Body of This Death (1923) was her first volume of poetry, and it "contains several of Bogan's most memorable poems and in general reveals its author's preoccupations and tastes," advised Millier. "Betrayal, particularly sexual betrayal, is a constant theme." The critic found these poems, like Bogan's poetry in general, to be "made of meticulously distilled experience, distanced from the source by objective language." Several in the collection "address specifically female concerns and point to Bogan's ambivalent relationship with the tradition of female lyric poets." Millier added: "Her poems are by no means dogmatically feminist; Bogan held a deep distrust for all ideological commitment. In fact, she has been castigated somewhat unfairly by contemporary feminists." She followed this book with Dark Summer (1929), which included new poems along with several poems from Body of This Death.
Bogan's third book of poetry, Sleeping Fury (1937), further established Bogan as a modern master. In a review of that book, the Springfield Republican noted that "Miss Bogan's poetry appeals to the comparative few who appreciate delicacy and artistry in verse." A Books review said Bogan "has achieved a mastery of form rare in the realm of modern poetry. There is creative architecture in even the slightest of her lyrics. Miss Bogan works not as a landscape painter (while her visual imagery is exact, it does not depend on color alone), nor yet as a musician—although in many of her poems, the auditory imagery is superior to the visual: the ear listens, even as the eye sees. Her art is that of a sculpture." A Nation critic wrote, "Distinguished is the word one always thinks of in connection with Louise Bogan's poetry. Whatever form she tries, her art is sure, economical, and self-definitive. There is never in her poems a wasted adjective or phrase but always perfect clarity and a consistent mood precisely set down. She can write the completely artless lyric or the very subtle poem worked out through complex imagery."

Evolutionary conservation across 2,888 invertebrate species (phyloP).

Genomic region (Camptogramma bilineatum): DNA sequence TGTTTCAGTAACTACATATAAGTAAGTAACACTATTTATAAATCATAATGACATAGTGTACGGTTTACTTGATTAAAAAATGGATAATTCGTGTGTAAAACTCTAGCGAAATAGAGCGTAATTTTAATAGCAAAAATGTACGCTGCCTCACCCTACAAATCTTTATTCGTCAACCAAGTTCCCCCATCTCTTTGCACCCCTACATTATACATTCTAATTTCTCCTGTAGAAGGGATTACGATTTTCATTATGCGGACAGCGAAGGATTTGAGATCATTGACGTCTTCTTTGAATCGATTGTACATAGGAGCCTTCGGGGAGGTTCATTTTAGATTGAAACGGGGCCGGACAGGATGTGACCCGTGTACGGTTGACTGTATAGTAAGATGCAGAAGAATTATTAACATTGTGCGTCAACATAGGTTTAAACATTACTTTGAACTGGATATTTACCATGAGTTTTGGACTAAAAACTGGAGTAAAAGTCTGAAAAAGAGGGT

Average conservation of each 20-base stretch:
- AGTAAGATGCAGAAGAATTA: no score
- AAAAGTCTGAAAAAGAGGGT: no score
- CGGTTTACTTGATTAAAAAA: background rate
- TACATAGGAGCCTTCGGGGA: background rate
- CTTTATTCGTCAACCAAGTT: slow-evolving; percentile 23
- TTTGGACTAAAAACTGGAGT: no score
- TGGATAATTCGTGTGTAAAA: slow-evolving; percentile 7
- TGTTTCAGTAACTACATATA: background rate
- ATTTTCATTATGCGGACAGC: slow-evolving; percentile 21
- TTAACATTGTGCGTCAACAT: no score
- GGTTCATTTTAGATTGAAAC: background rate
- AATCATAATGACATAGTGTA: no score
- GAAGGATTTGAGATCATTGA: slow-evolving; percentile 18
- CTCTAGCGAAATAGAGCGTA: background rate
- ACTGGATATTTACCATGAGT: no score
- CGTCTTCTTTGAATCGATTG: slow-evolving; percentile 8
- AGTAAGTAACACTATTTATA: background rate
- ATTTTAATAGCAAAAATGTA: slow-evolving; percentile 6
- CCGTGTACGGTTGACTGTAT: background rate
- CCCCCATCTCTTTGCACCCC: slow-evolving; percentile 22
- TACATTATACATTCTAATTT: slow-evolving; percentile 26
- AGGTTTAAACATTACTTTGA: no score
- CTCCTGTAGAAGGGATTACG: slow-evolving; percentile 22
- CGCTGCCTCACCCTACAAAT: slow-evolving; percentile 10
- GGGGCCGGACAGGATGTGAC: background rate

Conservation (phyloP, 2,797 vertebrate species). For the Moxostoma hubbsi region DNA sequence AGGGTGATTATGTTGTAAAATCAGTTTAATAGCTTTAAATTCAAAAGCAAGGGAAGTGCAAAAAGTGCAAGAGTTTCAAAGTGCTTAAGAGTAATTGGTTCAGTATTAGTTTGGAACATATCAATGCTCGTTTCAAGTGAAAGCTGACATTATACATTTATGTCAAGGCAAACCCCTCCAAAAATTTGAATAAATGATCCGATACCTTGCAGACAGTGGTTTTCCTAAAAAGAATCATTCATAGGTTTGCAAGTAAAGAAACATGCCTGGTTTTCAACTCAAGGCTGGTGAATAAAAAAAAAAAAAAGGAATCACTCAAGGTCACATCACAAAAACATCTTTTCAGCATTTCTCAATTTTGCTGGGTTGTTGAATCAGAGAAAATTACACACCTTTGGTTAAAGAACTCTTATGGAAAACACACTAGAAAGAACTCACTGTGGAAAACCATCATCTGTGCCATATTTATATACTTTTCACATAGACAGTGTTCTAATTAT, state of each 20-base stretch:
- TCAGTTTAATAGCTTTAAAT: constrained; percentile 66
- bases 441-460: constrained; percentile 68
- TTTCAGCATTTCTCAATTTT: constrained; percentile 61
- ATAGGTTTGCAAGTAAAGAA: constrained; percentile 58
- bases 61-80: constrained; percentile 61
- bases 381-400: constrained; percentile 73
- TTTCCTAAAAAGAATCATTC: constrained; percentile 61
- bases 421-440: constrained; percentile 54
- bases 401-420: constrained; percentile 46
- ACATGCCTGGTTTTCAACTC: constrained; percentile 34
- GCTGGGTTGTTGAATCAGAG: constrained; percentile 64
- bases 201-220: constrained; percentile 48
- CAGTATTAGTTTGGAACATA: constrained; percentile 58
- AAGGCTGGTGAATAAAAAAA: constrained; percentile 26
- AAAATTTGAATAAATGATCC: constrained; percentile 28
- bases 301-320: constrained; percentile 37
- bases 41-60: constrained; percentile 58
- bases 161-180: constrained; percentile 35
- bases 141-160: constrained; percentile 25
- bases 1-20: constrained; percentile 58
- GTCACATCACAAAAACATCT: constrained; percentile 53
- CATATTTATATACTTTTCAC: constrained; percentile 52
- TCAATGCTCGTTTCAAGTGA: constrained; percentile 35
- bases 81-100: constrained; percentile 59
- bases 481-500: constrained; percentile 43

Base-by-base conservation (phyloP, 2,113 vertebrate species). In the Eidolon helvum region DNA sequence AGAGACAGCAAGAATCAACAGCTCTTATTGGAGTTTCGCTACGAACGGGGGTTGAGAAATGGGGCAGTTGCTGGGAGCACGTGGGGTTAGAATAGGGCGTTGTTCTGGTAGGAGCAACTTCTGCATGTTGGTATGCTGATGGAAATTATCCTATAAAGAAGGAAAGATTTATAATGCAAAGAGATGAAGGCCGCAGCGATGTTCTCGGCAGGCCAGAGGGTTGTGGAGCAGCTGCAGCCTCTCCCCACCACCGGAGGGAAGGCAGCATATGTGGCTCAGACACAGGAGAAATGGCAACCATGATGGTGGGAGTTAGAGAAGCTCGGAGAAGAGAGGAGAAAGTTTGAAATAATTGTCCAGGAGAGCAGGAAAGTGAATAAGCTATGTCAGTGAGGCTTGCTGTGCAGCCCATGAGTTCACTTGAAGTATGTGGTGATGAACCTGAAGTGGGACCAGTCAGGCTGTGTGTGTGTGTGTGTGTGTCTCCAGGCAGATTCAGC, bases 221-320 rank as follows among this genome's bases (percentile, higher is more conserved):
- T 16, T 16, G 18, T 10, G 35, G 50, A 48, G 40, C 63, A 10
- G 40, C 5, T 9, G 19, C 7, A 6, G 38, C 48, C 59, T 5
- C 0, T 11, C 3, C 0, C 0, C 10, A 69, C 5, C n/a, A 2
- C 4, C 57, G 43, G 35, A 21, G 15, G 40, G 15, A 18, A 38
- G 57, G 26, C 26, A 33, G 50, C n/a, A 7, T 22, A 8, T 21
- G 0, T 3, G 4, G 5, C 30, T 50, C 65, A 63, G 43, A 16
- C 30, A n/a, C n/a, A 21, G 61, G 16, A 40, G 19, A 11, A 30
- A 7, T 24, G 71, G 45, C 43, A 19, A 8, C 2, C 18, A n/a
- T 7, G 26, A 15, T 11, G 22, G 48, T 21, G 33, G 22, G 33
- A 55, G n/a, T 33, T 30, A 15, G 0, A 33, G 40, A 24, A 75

Reviewing Poems and New Poems (1941) in Saturday Review, William Rose Benet noted, "Her poetry is, and always has been, intensely personal. She has inherited the Celtic magic of language, but has blended it somehow with the tartness of New England." Marianne Moore further observed in Nation, "Women are not noted for terseness, but Louise Bogan's art is compactness compacted. Emotion with her, as she has said of certain fiction is 'itself form, the kernel which builds outward form from inward intensity.' She uses a kind of forged rhetoric that nevertheless seems inevitable."
Collected Poems, 1923-1953 was reviewed in the New York Times by Richard Eberhart. "Louise Bogan's poems adhere to the center of English with a dark lyrical force," wrote Eberhart. "What she has to say is important. How she says it is pleasing. She is a compulsive poet first, a stylist second. When compulsion and style meet, we have a strong, inimitable Bogan poem." Saturday Review commented, "Louise Bogan is mistress of precise images and commands an extensive range of poetic accents and prosodic effects; she is also a musician, whose notes are as crystalline as those of Chopin's Preludes. More than this, one cannot read far in her pages without realizing that at the core of her poetry is mind-stuff which it is fashionable to call metaphysical." These poems are also important because they deal intelligently with the themes of sexual love and bodily decay.